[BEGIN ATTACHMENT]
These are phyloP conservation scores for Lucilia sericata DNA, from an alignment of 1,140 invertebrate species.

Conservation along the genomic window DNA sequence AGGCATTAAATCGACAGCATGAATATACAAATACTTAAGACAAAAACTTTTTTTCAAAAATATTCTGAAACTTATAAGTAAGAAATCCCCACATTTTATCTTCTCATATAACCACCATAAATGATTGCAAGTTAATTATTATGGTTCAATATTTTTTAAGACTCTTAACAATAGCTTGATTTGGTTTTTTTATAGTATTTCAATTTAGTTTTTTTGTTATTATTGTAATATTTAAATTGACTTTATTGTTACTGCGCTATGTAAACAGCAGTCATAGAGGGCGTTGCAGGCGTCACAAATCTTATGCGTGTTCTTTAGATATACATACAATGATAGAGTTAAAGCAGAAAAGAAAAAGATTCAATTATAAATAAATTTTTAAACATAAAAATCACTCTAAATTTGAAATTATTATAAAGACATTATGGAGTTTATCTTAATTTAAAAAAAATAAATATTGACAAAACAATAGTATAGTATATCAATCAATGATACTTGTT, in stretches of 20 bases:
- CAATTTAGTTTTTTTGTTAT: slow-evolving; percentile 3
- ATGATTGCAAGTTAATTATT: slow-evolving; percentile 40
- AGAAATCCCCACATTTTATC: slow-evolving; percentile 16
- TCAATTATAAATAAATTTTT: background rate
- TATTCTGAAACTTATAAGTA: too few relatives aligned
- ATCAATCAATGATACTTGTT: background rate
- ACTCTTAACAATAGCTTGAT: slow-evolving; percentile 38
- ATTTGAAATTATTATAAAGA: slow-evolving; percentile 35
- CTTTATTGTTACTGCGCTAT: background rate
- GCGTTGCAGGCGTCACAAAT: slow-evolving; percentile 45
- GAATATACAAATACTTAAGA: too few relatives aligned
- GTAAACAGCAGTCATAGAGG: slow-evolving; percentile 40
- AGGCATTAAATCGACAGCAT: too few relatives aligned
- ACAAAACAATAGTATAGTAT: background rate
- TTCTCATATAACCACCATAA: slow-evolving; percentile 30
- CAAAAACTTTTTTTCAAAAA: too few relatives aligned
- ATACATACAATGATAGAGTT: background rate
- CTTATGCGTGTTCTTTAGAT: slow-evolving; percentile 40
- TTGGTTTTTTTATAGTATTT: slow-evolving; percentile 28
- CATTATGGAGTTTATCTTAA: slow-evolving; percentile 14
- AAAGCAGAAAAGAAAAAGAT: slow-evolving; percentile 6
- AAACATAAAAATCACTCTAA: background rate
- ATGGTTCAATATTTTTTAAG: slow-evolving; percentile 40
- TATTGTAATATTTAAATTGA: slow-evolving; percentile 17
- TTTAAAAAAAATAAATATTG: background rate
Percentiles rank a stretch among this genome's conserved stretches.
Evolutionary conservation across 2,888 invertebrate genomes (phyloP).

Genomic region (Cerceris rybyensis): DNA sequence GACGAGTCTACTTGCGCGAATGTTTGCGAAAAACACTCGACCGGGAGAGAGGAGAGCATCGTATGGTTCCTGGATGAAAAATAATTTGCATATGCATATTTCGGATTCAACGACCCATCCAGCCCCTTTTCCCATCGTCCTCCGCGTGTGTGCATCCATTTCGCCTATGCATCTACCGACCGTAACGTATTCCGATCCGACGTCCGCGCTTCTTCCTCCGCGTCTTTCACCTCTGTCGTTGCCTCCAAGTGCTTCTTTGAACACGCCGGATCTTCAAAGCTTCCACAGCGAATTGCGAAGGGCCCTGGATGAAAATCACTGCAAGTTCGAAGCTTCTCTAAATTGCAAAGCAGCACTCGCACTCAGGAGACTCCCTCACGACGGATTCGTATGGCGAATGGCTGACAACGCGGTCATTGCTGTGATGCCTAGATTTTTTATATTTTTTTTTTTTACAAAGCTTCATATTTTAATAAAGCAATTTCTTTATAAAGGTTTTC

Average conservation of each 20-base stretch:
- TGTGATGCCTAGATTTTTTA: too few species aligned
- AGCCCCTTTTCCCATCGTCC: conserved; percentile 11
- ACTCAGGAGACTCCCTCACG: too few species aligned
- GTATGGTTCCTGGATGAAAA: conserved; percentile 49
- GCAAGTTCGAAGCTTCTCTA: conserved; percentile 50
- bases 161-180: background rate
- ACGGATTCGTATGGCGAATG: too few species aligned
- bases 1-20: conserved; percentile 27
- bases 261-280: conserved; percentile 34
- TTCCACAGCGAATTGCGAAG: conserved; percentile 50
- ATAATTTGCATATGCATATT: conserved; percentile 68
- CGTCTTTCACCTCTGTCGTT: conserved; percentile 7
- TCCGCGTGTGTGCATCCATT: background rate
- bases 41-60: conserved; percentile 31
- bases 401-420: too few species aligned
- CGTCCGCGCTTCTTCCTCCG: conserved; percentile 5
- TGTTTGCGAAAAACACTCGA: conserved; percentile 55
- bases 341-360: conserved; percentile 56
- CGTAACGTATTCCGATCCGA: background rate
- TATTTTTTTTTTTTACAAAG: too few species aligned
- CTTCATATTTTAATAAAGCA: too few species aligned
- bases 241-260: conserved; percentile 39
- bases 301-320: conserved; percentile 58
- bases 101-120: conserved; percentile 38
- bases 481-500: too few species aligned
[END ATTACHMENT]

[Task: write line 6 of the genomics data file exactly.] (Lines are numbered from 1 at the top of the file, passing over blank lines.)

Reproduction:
- TCAATTATAAATAAATTTTT: background rate